Private hospital nurse Gary Murphy says it is "absolute madness" that he is at home painting his Georgetown house instead of at work preparing for an expected surge in COVID-19 patients.
Mr Murphy, the branch secretary of the NSW Nurses and Midwives Association at Lingard Private Hospital, is one of thousands of nurses in the private system who have been told to take leave or stood down in the past week after the federal government banned most elective surgery.
Health Minister Greg Hunt wrote to private operators on Monday night promising to help states prop up the industry on the proviso they retained capacity for responding to the coronavirus pandemic.
He said on Tuesday that the government had struck a deal to underwrite private hospitals as not-for-profit entities during the crisis, but state governments are still nutting out deals with the sector.
Healthe Care, which runs Lingard, Maitland and Toronto private hospitals, sent an email to staff last week staying it was standing down "a considerable portion of our workforce ... with immediate effect" for four weeks.
The company gave staff the option of taking accrued leave for four weeks "at a maximum of half pay".
Hunter New England Health will rely on private hospitals to share the load of COVID-19 patients or take non-COVID-19 patients over the coming weeks if the public system cannot cope.
Some state governments are close to reaching agreements with private hospitals to make sure they stay open during the crisis, but NSW is still wrangling with the sector over the details of potential deals.
The Newcastle Herald reported this week that HNEH had told medical staff to prepare for up to 3840 COVID-19 hospital admissions in the district by April 22 if social distancing does not limit the virus' spread.
They were told more than 1000 of those patients could end up in intensive care beds, which normally number fewer than 100 across the HNEH district.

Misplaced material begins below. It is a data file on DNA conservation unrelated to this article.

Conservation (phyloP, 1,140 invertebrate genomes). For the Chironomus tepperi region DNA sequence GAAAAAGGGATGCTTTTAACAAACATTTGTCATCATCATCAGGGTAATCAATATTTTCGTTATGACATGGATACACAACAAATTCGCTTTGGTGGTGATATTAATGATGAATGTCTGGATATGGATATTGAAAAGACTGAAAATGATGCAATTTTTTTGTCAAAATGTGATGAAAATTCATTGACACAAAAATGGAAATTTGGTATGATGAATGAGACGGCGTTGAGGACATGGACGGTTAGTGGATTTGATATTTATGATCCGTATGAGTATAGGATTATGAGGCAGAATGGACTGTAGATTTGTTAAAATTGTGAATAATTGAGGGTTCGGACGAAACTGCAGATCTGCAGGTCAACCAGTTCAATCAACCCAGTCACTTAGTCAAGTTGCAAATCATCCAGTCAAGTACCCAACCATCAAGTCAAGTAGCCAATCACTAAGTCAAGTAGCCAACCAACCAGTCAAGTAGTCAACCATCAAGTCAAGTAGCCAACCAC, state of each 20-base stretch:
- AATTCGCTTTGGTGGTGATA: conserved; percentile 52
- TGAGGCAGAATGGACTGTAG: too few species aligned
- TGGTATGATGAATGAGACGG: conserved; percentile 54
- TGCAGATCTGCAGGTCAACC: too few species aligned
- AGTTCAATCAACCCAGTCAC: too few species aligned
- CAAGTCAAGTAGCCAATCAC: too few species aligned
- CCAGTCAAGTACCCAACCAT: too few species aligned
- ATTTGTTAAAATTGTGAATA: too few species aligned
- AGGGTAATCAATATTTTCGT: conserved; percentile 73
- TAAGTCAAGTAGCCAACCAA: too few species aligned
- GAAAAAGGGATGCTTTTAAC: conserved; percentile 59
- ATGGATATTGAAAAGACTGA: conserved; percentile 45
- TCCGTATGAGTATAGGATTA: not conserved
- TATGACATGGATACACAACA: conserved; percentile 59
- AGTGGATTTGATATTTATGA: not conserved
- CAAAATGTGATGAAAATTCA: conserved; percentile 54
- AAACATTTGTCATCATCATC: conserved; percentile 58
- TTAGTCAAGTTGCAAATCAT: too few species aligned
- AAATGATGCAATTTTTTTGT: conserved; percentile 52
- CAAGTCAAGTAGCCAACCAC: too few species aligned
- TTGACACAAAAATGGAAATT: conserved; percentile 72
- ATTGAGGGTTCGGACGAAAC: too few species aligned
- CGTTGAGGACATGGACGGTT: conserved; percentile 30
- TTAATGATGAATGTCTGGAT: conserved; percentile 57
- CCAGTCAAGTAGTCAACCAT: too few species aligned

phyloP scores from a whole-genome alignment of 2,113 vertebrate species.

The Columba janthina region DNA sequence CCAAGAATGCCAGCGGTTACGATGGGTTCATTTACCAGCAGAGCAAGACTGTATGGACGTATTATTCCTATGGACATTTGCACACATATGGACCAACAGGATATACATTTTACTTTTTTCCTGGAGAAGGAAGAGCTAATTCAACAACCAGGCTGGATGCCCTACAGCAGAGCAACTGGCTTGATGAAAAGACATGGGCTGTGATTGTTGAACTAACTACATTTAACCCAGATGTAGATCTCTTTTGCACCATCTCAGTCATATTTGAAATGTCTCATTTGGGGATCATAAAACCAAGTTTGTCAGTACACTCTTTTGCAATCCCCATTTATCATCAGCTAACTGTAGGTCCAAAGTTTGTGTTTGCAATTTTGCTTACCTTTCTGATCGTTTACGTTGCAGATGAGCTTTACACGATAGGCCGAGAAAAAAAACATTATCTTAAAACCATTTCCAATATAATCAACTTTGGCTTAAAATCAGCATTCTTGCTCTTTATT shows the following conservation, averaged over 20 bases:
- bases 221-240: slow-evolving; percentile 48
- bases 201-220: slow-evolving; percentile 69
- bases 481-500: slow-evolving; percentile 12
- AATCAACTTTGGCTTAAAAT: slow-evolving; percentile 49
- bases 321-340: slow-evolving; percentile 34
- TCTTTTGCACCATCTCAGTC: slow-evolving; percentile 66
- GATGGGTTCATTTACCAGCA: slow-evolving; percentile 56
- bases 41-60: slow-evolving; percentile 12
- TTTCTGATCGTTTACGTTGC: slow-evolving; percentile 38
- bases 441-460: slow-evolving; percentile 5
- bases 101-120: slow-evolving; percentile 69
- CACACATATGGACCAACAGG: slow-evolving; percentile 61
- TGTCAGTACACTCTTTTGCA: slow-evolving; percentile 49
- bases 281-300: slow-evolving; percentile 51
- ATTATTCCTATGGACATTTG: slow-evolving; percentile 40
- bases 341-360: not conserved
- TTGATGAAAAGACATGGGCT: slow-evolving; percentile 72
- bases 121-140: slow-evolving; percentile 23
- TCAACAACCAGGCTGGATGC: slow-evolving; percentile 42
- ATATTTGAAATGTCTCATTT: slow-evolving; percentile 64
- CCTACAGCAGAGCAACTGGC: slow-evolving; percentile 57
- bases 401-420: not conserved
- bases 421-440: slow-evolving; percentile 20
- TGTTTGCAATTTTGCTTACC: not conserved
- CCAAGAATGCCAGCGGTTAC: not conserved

Meanwhile, Mr Murphy, a theatre nurse, has been told to take annual leave for four weeks.
"It's absolute madness that I'd be at home painting my house instead of training for COVID-19 preparedness," Mr Murphy said.
"I was just talking to a nurse with 25 years' experience in managing airways, and he's at home dusting his Venetian blinds.
"We are sharing online resources and trying to train as best we can at home, but there's only so much you can do."
The "overwhelming response" he had received from friends and colleagues was that they wanted to join the fight against the virus.
"It's well above my pay grade to decide who should be paying nurses. Is it the shareholders in Healthe Care? Is it the government?" he said.
"I don't know, but why the f--- are we wasting these precious days when we should be training?
"Why are we falling down in these critical hours?"
Mr Murphy said private hospitals such as Lingard could receive the non-COVID-19 surgical overflow from John Hunter Hospital, but private-system theatre nurses were more familiar with elective surgery than emergency trauma cases.
"I personally haven't had a lot of experience in, for instance, orthopaedic trauma," he said.
"I could be training up in that. There's so many things I could be doing other than scrolling on my phone. It's just madness."
A nurse at Maitland Private Hospital said she was "distraught, worried, pissed off and very, very angry" after being stood down.
"We are nurses, so we are used to giving our all to others, but in this time of need we feel we could be utilised, but we have been discarded and dismissed as just a number on the books," she said.
"We are going to be a necessary, trained, front-line asset, and we are currently not considered important enough to have a job."
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